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CHAPTER THE SEVENTEENTH.
The City Corporation-Guildhall-Mansion House-City Companies
and their Halls.
THE “ CITY" is the oldest part of London, and forms as it were the nucleus of the whole metropolis, which from this point has spread out in all directions, adding house to house, and street to street, absorbing neighbouring villages, and covering the intervening fields and gardens, until it has become one of the wonders of the world. The “ City" extends from Alagate on the east to Temple Bar on the west, and from the river Thames on the south to an irregular boundary on the north. Within these limits there are only 631 acres, 6367 inhabited houses, and 45,550 resident people; and yet all the great foci of commerce are herethe Bank of England, the chief joint-stock and private banks, the General Post Office, the Mint, Lloyd's, the Royal Exchange, the Corn and Coal Exchanges, the Custom House, together with the counting-houses of the principal merchants. Here also are the Tower and St. Paul's Cathedral, and here is the residence of the Right Honourable the Lord Mayor, president of the Corporation of London.
For municipal purposes, the city is divided into twenty-six wards, each returning an alderman, and subdivided into precincts, each returning a common councilman. At the head of the corporation is the Lord Mayor, who is annually chosen by the livery on the 29th of September. He is usually the senior alderman who has served the office but has not passed the chair, i. e.,
who has not already been mayor. Now and then, however, the same gentleman is elected a second time, as in the case of the present Lord Mayor. The liverymen are select persons of the trade companies, about which we shall have something to say presently.
They are about 10,000 in number. With them rests the choice of the principal city officers. The freemen, a larger body, are persons who by various ways (inheritance, admission to a company, payment, etc.) have obtained the freedom of the city; they are about 20,000 in number. Any male person of the of 21 may be made a freeman on paying £6. It is not an unusual thing to present the freedom of the city to persons who have distinguished themselves in the service of the state. The chief officers after the Lord Mayor are—two sheriffs, a recorder who is a barrister and officiates as judge, chamberlain, common serjeant, and town clerk. The style of the corporation is the Mayor, Commonalty, and Citizens of London. The chief is addressed as My Lord, and styled Right Honourable. After the King, he holds the first place within the city, even before the heir-apparent, a privilege disputed by but maintained against George IV. when Prince of Wales. He is at the head of the military force of the city, is a judge of the criminal court, and presides in all the civic courts. He is lodged in the Mansion House, which is splendidly furnished for him, where he is supplied with plate, jewels, and servants. He has an allowance of £8000 for his year, but he spends £4000 or £5000 out of his own pocket in addition, and the expenses of the office are not far short of £15,000. When installed in his office, on the 9th of November, “ Lord Mayor's Day,” he is conveyed to Westminster, to be sworn in before a Baron of the Exchequer, in a state coach, accompanied by the sheriffs in their state coaches, and by a showy retinue, aldermen, recorder, chaplain, chamberlain, bailiffs, sword-bearer, etc.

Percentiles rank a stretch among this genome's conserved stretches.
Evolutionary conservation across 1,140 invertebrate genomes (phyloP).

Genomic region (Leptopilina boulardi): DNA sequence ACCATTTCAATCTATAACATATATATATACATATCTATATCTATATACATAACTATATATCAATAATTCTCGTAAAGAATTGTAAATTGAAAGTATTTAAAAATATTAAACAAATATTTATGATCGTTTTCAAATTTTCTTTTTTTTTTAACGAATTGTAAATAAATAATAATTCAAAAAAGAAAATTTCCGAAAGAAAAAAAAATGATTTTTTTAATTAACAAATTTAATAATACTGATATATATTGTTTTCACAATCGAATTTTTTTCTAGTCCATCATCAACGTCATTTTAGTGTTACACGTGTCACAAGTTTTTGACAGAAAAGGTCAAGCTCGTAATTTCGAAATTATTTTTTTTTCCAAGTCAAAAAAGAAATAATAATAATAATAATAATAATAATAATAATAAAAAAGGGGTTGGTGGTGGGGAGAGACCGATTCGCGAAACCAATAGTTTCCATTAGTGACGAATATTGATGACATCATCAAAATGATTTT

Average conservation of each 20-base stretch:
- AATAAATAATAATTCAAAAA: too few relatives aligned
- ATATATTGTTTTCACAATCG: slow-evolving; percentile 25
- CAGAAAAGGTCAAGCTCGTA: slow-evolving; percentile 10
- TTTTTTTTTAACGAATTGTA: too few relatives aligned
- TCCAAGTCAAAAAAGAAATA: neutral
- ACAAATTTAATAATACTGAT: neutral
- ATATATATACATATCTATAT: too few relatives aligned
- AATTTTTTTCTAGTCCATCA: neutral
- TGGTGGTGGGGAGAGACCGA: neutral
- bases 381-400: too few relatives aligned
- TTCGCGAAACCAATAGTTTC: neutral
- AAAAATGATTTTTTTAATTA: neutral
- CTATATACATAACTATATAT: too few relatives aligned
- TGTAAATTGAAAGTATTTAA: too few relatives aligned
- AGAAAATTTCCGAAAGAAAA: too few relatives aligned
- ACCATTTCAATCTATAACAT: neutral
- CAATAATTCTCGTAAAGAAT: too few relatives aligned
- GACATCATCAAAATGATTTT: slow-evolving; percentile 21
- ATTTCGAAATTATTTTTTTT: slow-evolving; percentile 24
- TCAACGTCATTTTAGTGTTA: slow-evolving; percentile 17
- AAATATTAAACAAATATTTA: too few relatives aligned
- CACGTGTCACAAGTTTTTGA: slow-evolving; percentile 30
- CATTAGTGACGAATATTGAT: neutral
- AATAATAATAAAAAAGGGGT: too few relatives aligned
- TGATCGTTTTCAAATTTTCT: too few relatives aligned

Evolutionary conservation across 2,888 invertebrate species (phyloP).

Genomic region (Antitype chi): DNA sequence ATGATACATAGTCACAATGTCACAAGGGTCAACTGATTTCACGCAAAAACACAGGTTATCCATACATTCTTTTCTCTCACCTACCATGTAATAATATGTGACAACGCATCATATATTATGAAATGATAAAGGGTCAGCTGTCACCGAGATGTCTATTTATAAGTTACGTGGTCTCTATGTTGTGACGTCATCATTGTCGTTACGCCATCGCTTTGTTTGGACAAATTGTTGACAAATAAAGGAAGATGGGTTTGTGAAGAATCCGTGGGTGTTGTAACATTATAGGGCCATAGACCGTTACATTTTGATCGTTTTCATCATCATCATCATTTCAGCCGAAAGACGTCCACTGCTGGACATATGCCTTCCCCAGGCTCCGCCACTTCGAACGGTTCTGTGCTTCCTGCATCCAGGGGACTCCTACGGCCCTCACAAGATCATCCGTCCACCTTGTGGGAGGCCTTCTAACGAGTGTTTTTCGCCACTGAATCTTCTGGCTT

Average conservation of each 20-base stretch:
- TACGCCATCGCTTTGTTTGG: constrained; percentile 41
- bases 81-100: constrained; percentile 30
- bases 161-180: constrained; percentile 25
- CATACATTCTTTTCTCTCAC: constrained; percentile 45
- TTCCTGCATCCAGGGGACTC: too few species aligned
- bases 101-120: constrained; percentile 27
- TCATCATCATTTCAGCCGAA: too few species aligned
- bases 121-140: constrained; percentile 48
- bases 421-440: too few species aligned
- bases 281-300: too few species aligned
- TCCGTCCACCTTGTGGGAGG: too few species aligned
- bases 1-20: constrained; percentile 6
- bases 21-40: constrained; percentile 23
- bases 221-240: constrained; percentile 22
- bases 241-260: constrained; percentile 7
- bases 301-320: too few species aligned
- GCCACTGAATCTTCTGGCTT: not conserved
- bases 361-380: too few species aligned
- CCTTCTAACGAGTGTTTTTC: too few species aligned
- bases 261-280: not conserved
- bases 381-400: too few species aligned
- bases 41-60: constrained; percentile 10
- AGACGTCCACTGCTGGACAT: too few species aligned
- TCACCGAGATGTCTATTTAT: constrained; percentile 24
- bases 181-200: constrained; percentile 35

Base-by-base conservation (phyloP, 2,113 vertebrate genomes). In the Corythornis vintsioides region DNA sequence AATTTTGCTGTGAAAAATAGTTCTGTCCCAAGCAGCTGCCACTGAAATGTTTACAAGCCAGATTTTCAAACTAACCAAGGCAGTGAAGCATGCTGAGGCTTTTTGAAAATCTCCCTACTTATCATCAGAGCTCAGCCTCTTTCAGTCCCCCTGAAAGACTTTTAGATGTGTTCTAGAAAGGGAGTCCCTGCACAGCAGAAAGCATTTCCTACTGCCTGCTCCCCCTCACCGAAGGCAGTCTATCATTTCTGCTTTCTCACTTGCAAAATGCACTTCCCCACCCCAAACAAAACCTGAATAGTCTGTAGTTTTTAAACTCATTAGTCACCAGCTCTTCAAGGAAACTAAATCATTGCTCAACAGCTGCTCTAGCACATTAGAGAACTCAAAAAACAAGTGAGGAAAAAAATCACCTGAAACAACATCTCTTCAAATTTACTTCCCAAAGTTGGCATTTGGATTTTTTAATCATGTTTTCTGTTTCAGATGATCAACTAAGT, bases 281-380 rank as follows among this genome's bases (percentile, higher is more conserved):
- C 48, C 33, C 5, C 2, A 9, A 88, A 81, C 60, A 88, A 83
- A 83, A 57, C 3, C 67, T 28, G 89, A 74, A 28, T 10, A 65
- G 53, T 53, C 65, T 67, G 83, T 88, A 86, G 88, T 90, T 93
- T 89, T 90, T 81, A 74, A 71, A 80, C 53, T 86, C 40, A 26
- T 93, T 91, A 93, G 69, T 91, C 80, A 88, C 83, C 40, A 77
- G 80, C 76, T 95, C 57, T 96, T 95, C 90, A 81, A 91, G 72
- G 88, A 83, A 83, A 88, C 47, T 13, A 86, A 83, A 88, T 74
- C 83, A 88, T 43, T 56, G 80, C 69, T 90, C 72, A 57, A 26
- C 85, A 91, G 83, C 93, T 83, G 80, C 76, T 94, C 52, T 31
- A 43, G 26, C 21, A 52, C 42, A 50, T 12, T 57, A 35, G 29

“How London doth pour out her citizens !
SHAKSPERE's Henry V. He wears a gold chain and badge, with rich gowns varying with the occasion. His state carriage was built in 1757, from Cipriani's design. It is one of the few remaining pompous vehicles of the last century, is richly carved and gilt, and adorned with paintings, good for their place. It cost originally £1065, and it is said £100 is laid out on it annually. He lives in a style of lavish hospitality, and entertains, several times in the year, the ministers, judges, and other distinguished personages. The great gold mace was given by Charles I.; the sword of state with a scabbard set with pearls, by Queen Elizabeth.
The freemen— householders of a ward paying £10 a year rent-elect the alderman of that ward, and he retains his seat until he chooses to resign it. He is a justice of the peace, a judge of the central criminal court, chairman of the ward meetings, and wears a state robe with a gold chain. The two sheriffz for London, who are also sheriffs for Middlesex, are chosen by the livery. It is said that the expenses of the office exceed the receipts by £2000 for each. The privileges and jurisdiction of the city have been granted or acknowledged by several royal charters. It has its own magistrates and police. It has often been proposed by those who do not like to see money wasted, to reduce the corporation to that of an ordinary municipal body, but so far it has borne a charmed life. The arms of the city, which will be seen everywhere, from the parapets of bridges to the collars of policemen, are the cross of St. George with the sword of St. Paul.
The conservancy of the Thames having been taken away from the corporation, to be vested in a special board, and there being no longer any pretence for preserving the city state barge (which had originally cost £3000, and was continually a source of expense), it was sold not long ago by public auction. forty-three years old, and had seen during this lengthened existence, much feasting and conviviality, when the Mayor, Aldermen, and their friends, proceeded in it to view officially the upper part of the Thames.